Conspiracy theorists often preform certain actions, or certain "tools" of their trade to help promote the conspiracy theories they believe in. These "tools" tend to be mostly annoying, usually unethical, and in some cases, even illegal.
This is a list of the five "tools" conspiracy theorists tend to use:
5. Artificiality Inflating Stats
Often times conspiracy theorists will constantly and repeatedly go back and forth to conspiracy theory websites, or web videos. They do this in order to artificiality inflate the stats of the site, or the video, as a both a way to help promote what ever conspiracy theories they believe, but also as a way to make people believe that these theories they promote is more accepted, or at least more popular, then they really are.
This practice is very common, and is often times even encouraged by the people who run these conspiracy theory websites, and by those that post conspiracy theory videos. In fact, Alex Jones, a radio host who owes his career to conspiracy theories, not only encourages his followers to basically artificially inflate the stats of his websites, he praises his followers for doing so.
4. Posts of Attrition
Often times conspiracy theorists will post long and enormous comments, or just multiple comments, in news articles, or blog posts (usually debunking blogs) that might indirectly, or directly related to what ever conspiracy theory they promote and/or believe in. Sometimes these comments are even longer then the articles or blog posts themselves, and often times it's just the same thing, just worded differently.
Sometimes these posts are nothing more then spam that's been copy and pasted multiple times on multiple sites, or just a sentence or two that's repeated over and over again in the same post, and that the actual poster never even shows up at the site again, unless they come back to re-post the exact same thing.
Intimidation is actually one of the most common tools of conspiracy theorists in order to try to scare someone into believing in the conspiracy theories they promote. Most of these actions are not direct threats, and actually make no real mention of violence, although this isn't the case sometimes, but that they insists that bad things will happen to you, and your family, if you don't start believing in their conspiracy theories.
While intimidation through fear mongering is far more common, actual harassment, and direct threats, do occur, often times against skeptics and debunkers, although sometimes just against ordinary people who express disbelief. Many times these threats are actually threats of violence, and even death threats, although usually it's just some vague statement in which the conspiracy theorist basically accuses the debunker of being a dis-info agent, and tells them that "their time will come".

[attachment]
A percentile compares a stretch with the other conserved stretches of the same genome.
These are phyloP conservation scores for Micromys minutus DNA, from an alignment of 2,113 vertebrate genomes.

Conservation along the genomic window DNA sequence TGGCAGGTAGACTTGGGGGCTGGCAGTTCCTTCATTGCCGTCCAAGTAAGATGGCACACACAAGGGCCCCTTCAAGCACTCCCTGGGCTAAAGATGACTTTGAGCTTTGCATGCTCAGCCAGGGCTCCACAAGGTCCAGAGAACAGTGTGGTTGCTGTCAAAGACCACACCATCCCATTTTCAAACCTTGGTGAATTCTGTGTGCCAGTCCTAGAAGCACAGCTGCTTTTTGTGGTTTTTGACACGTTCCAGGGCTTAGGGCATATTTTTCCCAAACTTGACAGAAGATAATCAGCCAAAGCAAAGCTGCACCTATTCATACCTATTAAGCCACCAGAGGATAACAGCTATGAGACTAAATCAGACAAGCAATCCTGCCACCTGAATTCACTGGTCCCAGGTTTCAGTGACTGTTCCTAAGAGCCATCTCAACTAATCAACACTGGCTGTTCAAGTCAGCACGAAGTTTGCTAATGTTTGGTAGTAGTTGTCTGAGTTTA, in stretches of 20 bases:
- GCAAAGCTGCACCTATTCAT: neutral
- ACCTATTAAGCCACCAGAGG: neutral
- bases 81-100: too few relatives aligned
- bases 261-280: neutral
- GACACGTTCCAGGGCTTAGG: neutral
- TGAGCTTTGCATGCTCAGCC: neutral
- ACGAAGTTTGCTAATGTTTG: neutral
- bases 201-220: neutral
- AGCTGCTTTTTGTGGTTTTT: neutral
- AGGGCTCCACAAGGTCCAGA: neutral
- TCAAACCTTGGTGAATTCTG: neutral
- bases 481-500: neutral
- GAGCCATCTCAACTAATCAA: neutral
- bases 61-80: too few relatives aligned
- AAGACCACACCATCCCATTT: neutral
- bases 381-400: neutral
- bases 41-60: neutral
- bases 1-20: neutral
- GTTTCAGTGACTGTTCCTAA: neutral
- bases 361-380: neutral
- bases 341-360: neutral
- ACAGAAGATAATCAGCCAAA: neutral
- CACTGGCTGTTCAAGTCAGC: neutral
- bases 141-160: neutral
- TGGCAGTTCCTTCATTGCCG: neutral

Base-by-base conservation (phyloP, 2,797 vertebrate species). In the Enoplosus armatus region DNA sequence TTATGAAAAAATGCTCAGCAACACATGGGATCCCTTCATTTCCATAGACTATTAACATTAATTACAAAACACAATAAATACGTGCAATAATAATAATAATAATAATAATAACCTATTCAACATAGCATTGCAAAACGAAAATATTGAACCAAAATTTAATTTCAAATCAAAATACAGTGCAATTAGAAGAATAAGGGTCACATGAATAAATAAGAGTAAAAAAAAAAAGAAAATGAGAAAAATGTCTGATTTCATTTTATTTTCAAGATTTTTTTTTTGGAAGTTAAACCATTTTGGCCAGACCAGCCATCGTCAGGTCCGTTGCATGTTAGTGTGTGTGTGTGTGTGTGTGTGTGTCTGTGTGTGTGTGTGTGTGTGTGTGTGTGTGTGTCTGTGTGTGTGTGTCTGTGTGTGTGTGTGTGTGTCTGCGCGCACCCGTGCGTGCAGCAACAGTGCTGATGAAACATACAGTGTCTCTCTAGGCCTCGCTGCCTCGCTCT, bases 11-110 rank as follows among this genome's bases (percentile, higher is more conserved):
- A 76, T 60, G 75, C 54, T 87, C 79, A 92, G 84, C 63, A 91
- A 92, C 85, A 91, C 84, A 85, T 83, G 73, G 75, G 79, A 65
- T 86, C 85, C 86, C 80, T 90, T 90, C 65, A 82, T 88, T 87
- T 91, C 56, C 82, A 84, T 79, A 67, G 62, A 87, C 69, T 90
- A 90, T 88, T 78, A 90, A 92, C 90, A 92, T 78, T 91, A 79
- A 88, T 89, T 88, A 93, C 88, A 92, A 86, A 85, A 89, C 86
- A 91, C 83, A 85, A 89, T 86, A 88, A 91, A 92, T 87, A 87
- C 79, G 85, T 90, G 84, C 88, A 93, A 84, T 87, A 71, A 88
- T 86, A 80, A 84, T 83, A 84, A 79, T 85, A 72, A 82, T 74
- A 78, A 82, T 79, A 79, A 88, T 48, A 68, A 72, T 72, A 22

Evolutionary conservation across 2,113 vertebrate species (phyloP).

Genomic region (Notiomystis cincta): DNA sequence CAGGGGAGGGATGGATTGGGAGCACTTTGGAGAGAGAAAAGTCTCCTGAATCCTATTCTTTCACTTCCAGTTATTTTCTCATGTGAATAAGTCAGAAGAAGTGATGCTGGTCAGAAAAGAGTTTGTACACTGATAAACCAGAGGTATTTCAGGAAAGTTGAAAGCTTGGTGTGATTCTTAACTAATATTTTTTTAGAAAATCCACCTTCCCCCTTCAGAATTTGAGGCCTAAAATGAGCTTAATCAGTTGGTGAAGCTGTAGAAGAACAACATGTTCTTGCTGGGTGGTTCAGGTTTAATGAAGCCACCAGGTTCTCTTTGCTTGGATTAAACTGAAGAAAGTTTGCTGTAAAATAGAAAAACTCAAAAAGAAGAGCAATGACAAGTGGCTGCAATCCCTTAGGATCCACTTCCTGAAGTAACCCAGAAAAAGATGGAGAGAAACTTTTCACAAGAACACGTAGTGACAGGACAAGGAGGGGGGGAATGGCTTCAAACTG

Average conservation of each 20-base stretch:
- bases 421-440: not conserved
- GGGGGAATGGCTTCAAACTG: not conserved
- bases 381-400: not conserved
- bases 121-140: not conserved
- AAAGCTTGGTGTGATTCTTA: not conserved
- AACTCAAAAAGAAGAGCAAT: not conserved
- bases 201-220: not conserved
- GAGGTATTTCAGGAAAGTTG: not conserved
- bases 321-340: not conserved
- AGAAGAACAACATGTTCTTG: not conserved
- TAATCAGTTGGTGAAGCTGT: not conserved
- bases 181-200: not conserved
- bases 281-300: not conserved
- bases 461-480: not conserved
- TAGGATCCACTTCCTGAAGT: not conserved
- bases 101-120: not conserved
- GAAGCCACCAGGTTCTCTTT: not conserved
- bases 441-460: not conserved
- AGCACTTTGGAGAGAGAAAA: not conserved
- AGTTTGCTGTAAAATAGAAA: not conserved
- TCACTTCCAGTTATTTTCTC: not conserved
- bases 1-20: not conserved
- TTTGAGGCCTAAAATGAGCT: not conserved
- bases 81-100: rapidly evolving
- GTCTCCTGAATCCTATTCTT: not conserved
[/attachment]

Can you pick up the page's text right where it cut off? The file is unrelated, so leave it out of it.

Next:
Both forms of intimidation are meant for one of two purposes, if not both, and that's either scare someone into believing in the conspiracy theories they promote, or to intimidate someone in order to silencing them from speaking out against said conspiracy theories.
While conspiracy theorists tend to make outrageous claims, sometimes these claims are outright lies. Besides misquoting, or even posting quotes on the internet that some famous person allegedly made, but never did, many times they just make stuff up, like citing "evidence" that doesn't even exist, or saying that a conspiracy has been confirmed, when most often times it hasn't, and has even been disproved.
Often times they also make up fake stats to make it appear that more people, or that the majority of the population, or that a large amount of people in certain professions, believe in the conspiracy theories that they promote. A prime example of this would be Alex Jones claiming that 80% of the American population believes the government had something to do with the 9/11 attacks. Actually, the highest it has ever been is maybe a third of the population, and it's less then half of that now, maybe even as low as 12%.
1. Street Activism
This is actually the least commonly used tool that conspiracy theorists use.
Other then a few events that tend to attract only a handful of the most die hard conspiracy theorists, most of the time conspiracy theorists just don't bother to get off their butts and protest. They just stay home watching Youtube videos, or go about living their lives.
In fact, I live in a city with a population of over 97,000 people, I've never once seen, or even heard of, any type of any 9/11 truth, or anti-NWO protest here. The only type of street activism I've ever seen here was one of those sticky sided posters that's hard to get down, an it was stuck on the window of a store that never wanted it, or approved of it being posted there in the first place.
Despite the fact that this is considered a popular, and sometimes effective form of activism, conspiracy theorist just don't seem to employ it often, and those that do are considered to be annoying and sometimes very disrespectful by some people.